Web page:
Most variants obtained from tumor whole-genome sequences (WGS) occur in non- coding regions of the genome. Although variants in protein-coding regions have received the majority of attention, numerous studies have now noted the importance of non- coding variants in cancer. Identification of functional non-coding variants that drive tumor growth remains a challenge and a bottleneck for the use of whole-genome sequencing in the clinic. Cancer drivers are generally identified by the high frequency at which their mutations occur across patients. However, mutation rate is highly heterogeneous in non- coding regions and many non-driver elements show higher mutation frequency than others, such as regions bound by transcription factors in melanoma or regions replicating late during cell division in colon cancer. In this proposal, we will use high- throughput pooled CRISPR screen and novel computational methods to predict non- coding cancer drivers. We will quantitatively measure the impact of thousands of non- coding mutations using our innovative high-throughput CRISPR screen that directly ties modifications in the native context of the non-coding genome (i.e. not a reporter assay) to a cancer relevant phenotype (cell growth). The results of the screen will be used as training data for the development of NC_Driver, a computational cancer driver prediction tool. NC_Driver will integrate the signals of high functional impact with the recurrence of variants across multiple tumor samples to identify the non-coding mutations under positive selection in cancer. We will identify drivers in promoters, enhancers and CTCF insulators. CTCF insulators are the most mutated yet least studied regulatory elements in the cancer genome. Using this integrative experimental and computational approach, we will identify high-confidence candidate drivers. Finally, we will perform functional evaluation of prioritized non-coding drivers in colorectal and prostate cancers. We will use CRISPR/Cas9 genome editing in patient-derived cell cultures to test 20 high-ranking candidate driver promoter/enhancer/insulator mutations. Overall, this proposal addresses the critical need to identify drivers in the non-coding genome and over long- term enable the maximal benefit of genome sequencing for each patient.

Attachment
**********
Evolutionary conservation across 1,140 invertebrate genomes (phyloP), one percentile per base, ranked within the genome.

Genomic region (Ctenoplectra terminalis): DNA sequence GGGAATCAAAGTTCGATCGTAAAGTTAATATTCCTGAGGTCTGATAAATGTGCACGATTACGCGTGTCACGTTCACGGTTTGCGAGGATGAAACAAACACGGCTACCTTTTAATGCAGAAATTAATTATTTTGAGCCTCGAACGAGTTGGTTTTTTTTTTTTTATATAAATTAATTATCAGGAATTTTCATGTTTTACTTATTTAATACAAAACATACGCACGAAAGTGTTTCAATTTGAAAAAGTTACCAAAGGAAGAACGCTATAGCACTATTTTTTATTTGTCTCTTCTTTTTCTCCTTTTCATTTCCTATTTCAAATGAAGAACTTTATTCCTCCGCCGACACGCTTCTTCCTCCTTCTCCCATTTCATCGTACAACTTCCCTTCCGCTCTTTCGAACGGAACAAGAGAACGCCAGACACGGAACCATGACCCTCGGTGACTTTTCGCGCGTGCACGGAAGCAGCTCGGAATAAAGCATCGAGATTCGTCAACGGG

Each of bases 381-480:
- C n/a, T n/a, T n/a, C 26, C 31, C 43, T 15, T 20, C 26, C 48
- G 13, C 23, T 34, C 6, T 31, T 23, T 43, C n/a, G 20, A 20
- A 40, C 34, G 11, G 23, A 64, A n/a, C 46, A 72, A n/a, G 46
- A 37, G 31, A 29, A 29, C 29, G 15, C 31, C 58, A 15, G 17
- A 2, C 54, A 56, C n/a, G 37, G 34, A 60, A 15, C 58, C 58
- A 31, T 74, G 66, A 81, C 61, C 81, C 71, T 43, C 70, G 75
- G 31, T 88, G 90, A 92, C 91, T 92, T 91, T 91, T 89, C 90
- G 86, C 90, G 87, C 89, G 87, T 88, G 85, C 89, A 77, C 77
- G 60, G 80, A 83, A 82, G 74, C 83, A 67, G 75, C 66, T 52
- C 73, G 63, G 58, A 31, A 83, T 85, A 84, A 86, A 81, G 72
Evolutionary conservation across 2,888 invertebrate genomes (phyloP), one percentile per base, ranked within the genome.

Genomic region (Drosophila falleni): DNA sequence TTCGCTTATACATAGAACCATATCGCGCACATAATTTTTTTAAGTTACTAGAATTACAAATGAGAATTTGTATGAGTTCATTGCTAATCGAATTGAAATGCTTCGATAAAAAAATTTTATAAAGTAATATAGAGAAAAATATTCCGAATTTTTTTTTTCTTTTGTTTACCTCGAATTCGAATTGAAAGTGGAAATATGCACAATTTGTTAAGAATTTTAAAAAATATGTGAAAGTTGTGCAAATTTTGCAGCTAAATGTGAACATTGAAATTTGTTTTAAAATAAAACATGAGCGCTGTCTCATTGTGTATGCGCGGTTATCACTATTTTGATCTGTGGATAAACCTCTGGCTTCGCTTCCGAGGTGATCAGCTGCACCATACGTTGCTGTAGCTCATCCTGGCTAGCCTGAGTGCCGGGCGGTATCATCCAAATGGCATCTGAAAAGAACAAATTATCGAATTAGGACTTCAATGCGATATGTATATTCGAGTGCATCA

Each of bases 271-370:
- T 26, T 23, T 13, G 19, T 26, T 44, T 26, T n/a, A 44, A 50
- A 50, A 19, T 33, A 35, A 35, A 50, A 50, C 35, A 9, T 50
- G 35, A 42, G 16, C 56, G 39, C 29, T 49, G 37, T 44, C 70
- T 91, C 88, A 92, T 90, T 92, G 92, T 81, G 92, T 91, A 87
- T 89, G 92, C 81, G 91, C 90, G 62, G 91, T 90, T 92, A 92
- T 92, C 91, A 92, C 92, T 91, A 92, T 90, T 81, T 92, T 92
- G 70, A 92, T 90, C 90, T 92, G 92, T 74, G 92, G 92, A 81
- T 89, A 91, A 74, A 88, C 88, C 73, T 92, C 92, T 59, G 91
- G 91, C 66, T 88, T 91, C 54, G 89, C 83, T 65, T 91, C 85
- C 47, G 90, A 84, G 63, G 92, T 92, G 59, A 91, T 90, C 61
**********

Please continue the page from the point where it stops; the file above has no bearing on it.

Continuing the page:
Cancer genomes contain thousands of mutations but only a few of them play an important role in cancer proliferation and are called drivers. Most of the mutations occur in regions of the genome that do not make proteins, yet the majority of previous studies have focused on protein-coding regions. In this proposal, we will use integrative computational and experimental approaches to identify drivers in the non-protein-coding regions of the genome.